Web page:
Portland is a city that both advertises and celebrates its weirdness. You often hear the saying “Stay Weird Portland” and this is something I defiantly experienced, but probably not in the normally promoted way.

You see, no matter how much travel you do, and how much planning you put into a trip, in the end you have to roll with the unexpected and unplanned. Portland was this kind of trip for me.


Camera Gear Used

  • Leica MP240
  • 35mm Summilux 1.4 FLE Lens
  • B&W ND 0.9 3 Stop Filter and B&W UV Filter
[BetterWeather location=”32.8998,-105.9603″ font_color=”#ffffff” unit=”F”]

25min drive west on Highway 70 from downtown Alamogordo

Sometimes a location is just too big for one article so here are some related articles


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We flew out from Burbank Bob Hope Airport which is close to the studio where I work and is awesome for skipping the insanity of the traffic and airport that is LAX. As we took off I should have taken the strange (for LA) weather as a forewarning sign. Rain, clouds, storms. Not normal at all for our continually sunny city. It did make for some cool photos though, and I was lucky enough to be sitting on the side of the plane facing downtown LA and the many freeways snaking into its center.

When we arrived in Portland, it was instantly clear something was off. The city was a ghost town. Weird!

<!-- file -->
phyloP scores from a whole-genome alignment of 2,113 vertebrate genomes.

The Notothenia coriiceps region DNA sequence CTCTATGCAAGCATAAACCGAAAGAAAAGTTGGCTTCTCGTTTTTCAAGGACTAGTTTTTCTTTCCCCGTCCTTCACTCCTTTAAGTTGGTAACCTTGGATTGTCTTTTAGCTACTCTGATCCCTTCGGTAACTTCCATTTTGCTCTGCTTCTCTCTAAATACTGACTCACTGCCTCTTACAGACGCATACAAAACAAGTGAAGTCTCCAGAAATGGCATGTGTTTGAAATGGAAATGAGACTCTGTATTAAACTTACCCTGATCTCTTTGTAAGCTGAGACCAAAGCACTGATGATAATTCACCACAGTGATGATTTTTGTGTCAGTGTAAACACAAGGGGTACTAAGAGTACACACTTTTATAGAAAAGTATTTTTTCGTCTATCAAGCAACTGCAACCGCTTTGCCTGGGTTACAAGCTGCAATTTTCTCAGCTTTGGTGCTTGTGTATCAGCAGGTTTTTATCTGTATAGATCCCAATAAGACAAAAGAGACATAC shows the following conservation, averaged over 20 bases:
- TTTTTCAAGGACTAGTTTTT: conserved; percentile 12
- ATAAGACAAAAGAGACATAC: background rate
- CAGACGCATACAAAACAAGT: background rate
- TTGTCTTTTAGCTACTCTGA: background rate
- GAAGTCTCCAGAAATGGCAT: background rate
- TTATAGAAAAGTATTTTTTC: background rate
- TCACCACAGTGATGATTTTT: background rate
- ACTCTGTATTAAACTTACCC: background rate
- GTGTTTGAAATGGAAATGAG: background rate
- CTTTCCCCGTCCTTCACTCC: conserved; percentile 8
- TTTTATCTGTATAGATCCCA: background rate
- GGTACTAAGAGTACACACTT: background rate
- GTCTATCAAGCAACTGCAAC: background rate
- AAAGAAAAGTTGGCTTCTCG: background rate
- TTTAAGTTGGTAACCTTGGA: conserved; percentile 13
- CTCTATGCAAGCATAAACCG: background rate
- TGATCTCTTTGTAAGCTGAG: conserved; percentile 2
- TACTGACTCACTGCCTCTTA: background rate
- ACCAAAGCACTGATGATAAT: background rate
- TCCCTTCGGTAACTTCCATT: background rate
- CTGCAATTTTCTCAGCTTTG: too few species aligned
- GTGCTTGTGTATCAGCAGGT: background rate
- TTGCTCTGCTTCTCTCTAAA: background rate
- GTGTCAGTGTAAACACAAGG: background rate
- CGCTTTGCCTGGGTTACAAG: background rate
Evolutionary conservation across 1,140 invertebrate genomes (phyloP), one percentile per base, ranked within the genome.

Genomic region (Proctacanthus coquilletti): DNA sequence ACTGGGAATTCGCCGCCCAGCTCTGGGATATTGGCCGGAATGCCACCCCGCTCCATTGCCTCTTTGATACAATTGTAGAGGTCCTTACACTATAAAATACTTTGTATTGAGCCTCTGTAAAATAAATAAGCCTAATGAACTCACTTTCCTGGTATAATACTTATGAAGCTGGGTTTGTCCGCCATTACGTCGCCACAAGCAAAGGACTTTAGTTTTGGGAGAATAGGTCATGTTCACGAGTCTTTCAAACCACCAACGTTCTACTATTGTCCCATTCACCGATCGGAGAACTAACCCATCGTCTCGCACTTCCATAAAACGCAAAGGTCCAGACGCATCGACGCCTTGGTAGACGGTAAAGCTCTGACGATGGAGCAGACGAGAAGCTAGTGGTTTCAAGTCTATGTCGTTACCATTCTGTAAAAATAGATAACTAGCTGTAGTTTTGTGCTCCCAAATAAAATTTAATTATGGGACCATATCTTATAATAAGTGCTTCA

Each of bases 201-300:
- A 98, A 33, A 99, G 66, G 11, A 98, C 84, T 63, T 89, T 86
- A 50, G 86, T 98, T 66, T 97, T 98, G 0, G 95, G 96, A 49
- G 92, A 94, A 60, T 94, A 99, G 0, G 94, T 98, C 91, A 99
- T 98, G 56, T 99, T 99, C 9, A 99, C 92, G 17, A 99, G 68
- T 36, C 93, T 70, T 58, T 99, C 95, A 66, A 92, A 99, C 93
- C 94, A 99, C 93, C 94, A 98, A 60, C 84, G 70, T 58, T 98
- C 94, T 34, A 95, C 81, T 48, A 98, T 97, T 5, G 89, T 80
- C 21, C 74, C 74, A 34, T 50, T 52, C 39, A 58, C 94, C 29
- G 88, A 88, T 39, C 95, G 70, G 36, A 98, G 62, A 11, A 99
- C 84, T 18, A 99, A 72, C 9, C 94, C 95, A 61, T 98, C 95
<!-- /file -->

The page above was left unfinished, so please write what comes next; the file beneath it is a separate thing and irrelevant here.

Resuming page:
Leica MP240 35mm Summilux 1.4 FLE 1/2000sec at f1.4 ISO 200

When photographing I try to imagine from the beginning if it will be a color or monochrome shot. This really helps me to think more about what shapes and elements will read based on the separation of color, or of tones. This image I always imagined in black and white. I took quite a few at this location, but picked this image because I was trying to get the groups of people to read without large amounts of overlap. I was also looking to have the darker shapes of the people against the white water. I exposed for the highlights knowing I could up the shadows  little, but wanted to keep the quite dark so they would stand out against the bright background.

When editing in Silver EFX Pro, I used the smooth structure setting, but adjusted this quite a bit by using the control points to add further structure and detail into the water on the ground.

We had arrived during the hottest two days on record. For an ex-Aussie this didn’t seem to be such a big deal, it was 112 degrees (46 celsius), but it became very clear that it was a huge deal for the locals. Dropping into a convince store around the corner from our hotel, the guy behind the counter was drenched in sweat. He told us that Portland is a “precious bunch” and things tend to close down during the colder snowy months, and when it gets hot.